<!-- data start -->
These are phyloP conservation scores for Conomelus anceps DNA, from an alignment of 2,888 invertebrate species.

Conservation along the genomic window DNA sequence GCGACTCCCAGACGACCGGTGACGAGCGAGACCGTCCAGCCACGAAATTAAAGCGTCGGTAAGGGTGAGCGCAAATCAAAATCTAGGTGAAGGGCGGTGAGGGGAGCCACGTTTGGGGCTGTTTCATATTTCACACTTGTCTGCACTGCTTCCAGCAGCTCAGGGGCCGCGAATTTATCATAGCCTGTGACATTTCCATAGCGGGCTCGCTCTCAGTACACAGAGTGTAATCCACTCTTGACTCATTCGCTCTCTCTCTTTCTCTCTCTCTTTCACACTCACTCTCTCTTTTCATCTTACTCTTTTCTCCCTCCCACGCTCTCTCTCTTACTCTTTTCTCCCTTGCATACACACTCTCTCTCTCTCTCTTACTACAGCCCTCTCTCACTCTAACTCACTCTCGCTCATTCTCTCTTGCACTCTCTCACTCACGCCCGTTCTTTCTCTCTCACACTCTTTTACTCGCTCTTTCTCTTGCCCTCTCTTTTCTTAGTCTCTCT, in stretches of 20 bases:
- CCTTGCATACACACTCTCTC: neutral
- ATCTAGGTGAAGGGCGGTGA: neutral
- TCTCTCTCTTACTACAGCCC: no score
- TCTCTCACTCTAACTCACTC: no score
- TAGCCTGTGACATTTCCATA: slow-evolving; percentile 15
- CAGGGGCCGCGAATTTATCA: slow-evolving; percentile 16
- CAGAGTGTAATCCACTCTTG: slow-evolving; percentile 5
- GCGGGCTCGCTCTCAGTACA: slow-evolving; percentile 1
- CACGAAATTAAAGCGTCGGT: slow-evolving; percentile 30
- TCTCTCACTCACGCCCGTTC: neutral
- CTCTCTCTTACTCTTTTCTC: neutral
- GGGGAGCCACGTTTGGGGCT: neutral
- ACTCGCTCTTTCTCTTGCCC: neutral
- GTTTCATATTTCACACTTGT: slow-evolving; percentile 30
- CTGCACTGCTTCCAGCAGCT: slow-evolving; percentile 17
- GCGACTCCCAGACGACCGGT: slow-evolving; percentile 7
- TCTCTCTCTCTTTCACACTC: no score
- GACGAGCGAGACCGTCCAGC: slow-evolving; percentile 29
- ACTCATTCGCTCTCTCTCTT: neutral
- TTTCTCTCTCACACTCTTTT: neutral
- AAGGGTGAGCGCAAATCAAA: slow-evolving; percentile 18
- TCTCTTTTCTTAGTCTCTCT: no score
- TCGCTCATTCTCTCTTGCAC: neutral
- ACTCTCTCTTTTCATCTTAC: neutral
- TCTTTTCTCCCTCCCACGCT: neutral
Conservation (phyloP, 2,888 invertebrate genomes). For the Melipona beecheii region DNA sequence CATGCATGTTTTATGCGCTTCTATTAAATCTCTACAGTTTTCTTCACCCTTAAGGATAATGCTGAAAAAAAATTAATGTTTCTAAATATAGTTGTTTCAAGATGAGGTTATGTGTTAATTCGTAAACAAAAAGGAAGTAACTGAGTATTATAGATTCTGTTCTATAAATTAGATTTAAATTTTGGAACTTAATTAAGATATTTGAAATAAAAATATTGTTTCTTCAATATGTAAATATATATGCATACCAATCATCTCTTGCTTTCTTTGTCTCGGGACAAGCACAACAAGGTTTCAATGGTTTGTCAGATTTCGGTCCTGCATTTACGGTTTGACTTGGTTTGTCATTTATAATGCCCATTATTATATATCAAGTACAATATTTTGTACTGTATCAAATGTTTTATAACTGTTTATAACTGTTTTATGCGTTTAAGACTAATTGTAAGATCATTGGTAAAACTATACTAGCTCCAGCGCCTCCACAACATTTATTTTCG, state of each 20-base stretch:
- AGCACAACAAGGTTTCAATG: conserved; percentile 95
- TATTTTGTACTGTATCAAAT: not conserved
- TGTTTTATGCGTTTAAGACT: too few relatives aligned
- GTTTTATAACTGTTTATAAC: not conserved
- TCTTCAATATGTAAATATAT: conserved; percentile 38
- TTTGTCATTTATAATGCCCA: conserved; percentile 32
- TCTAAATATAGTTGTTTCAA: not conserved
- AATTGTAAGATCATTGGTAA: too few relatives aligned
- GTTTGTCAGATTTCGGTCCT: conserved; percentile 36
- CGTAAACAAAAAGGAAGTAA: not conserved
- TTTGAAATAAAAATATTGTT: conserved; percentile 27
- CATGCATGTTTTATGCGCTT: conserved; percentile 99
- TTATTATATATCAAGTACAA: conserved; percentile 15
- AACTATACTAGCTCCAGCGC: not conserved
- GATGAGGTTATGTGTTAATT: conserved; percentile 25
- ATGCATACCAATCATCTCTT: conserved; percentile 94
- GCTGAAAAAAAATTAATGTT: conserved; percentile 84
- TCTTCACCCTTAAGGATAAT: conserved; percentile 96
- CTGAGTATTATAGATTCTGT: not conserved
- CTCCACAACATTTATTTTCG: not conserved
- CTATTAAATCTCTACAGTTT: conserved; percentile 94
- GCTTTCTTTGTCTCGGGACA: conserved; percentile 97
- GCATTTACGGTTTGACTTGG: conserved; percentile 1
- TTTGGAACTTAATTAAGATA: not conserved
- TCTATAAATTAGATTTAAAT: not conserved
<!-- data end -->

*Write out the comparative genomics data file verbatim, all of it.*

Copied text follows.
These are phyloP conservation scores for Conomelus anceps DNA, from an alignment of 2,888 invertebrate species.

Conservation along the genomic window DNA sequence GCGACTCCCAGACGACCGGTGACGAGCGAGACCGTCCAGCCACGAAATTAAAGCGTCGGTAAGGGTGAGCGCAAATCAAAATCTAGGTGAAGGGCGGTGAGGGGAGCCACGTTTGGGGCTGTTTCATATTTCACACTTGTCTGCACTGCTTCCAGCAGCTCAGGGGCCGCGAATTTATCATAGCCTGTGACATTTCCATAGCGGGCTCGCTCTCAGTACACAGAGTGTAATCCACTCTTGACTCATTCGCTCTCTCTCTTTCTCTCTCTCTTTCACACTCACTCTCTCTTTTCATCTTACTCTTTTCTCCCTCCCACGCTCTCTCTCTTACTCTTTTCTCCCTTGCATACACACTCTCTCTCTCTCTCTTACTACAGCCCTCTCTCACTCTAACTCACTCTCGCTCATTCTCTCTTGCACTCTCTCACTCACGCCCGTTCTTTCTCTCTCACACTCTTTTACTCGCTCTTTCTCTTGCCCTCTCTTTTCTTAGTCTCTCT, in stretches of 20 bases:
- CCTTGCATACACACTCTCTC: neutral
- ATCTAGGTGAAGGGCGGTGA: neutral
- TCTCTCTCTTACTACAGCCC: no score
- TCTCTCACTCTAACTCACTC: no score
- TAGCCTGTGACATTTCCATA: slow-evolving; percentile 15
- CAGGGGCCGCGAATTTATCA: slow-evolving; percentile 16
- CAGAGTGTAATCCACTCTTG: slow-evolving; percentile 5
- GCGGGCTCGCTCTCAGTACA: slow-evolving; percentile 1
- CACGAAATTAAAGCGTCGGT: slow-evolving; percentile 30
- TCTCTCACTCACGCCCGTTC: neutral
- CTCTCTCTTACTCTTTTCTC: neutral
- GGGGAGCCACGTTTGGGGCT: neutral
- ACTCGCTCTTTCTCTTGCCC: neutral
- GTTTCATATTTCACACTTGT: slow-evolving; percentile 30
- CTGCACTGCTTCCAGCAGCT: slow-evolving; percentile 17
- GCGACTCCCAGACGACCGGT: slow-evolving; percentile 7
- TCTCTCTCTCTTTCACACTC: no score
- GACGAGCGAGACCGTCCAGC: slow-evolving; percentile 29
- ACTCATTCGCTCTCTCTCTT: neutral
- TTTCTCTCTCACACTCTTTT: neutral
- AAGGGTGAGCGCAAATCAAA: slow-evolving; percentile 18
- TCTCTTTTCTTAGTCTCTCT: no score
- TCGCTCATTCTCTCTTGCAC: neutral
- ACTCTCTCTTTTCATCTTAC: neutral
- TCTTTTCTCCCTCCCACGCT: neutral
Conservation (phyloP, 2,888 invertebrate genomes). For the Melipona beecheii region DNA sequence CATGCATGTTTTATGCGCTTCTATTAAATCTCTACAGTTTTCTTCACCCTTAAGGATAATGCTGAAAAAAAATTAATGTTTCTAAATATAGTTGTTTCAAGATGAGGTTATGTGTTAATTCGTAAACAAAAAGGAAGTAACTGAGTATTATAGATTCTGTTCTATAAATTAGATTTAAATTTTGGAACTTAATTAAGATATTTGAAATAAAAATATTGTTTCTTCAATATGTAAATATATATGCATACCAATCATCTCTTGCTTTCTTTGTCTCGGGACAAGCACAACAAGGTTTCAATGGTTTGTCAGATTTCGGTCCTGCATTTACGGTTTGACTTGGTTTGTCATTTATAATGCCCATTATTATATATCAAGTACAATATTTTGTACTGTATCAAATGTTTTATAACTGTTTATAACTGTTTTATGCGTTTAAGACTAATTGTAAGATCATTGGTAAAACTATACTAGCTCCAGCGCCTCCACAACATTTATTTTCG, state of each 20-base stretch:
- AGCACAACAAGGTTTCAATG: conserved; percentile 95
- TATTTTGTACTGTATCAAAT: not conserved
- TGTTTTATGCGTTTAAGACT: too few relatives aligned
- GTTTTATAACTGTTTATAAC: not conserved
- TCTTCAATATGTAAATATAT: conserved; percentile 38
- TTTGTCATTTATAATGCCCA: conserved; percentile 32
- TCTAAATATAGTTGTTTCAA: not conserved
- AATTGTAAGATCATTGGTAA: too few relatives aligned
- GTTTGTCAGATTTCGGTCCT: conserved; percentile 36
- CGTAAACAAAAAGGAAGTAA: not conserved
- TTTGAAATAAAAATATTGTT: conserved; percentile 27
- CATGCATGTTTTATGCGCTT: conserved; percentile 99
- TTATTATATATCAAGTACAA: conserved; percentile 15
- AACTATACTAGCTCCAGCGC: not conserved
- GATGAGGTTATGTGTTAATT: conserved; percentile 25
- ATGCATACCAATCATCTCTT: conserved; percentile 94
- GCTGAAAAAAAATTAATGTT: conserved; percentile 84
- TCTTCACCCTTAAGGATAAT: conserved; percentile 96
- CTGAGTATTATAGATTCTGT: not conserved
- CTCCACAACATTTATTTTCG: not conserved
- CTATTAAATCTCTACAGTTT: conserved; percentile 94
- GCTTTCTTTGTCTCGGGACA: conserved; percentile 97
- GCATTTACGGTTTGACTTGG: conserved; percentile 1
- TTTGGAACTTAATTAAGATA: not conserved
- TCTATAAATTAGATTTAAAT: not conserved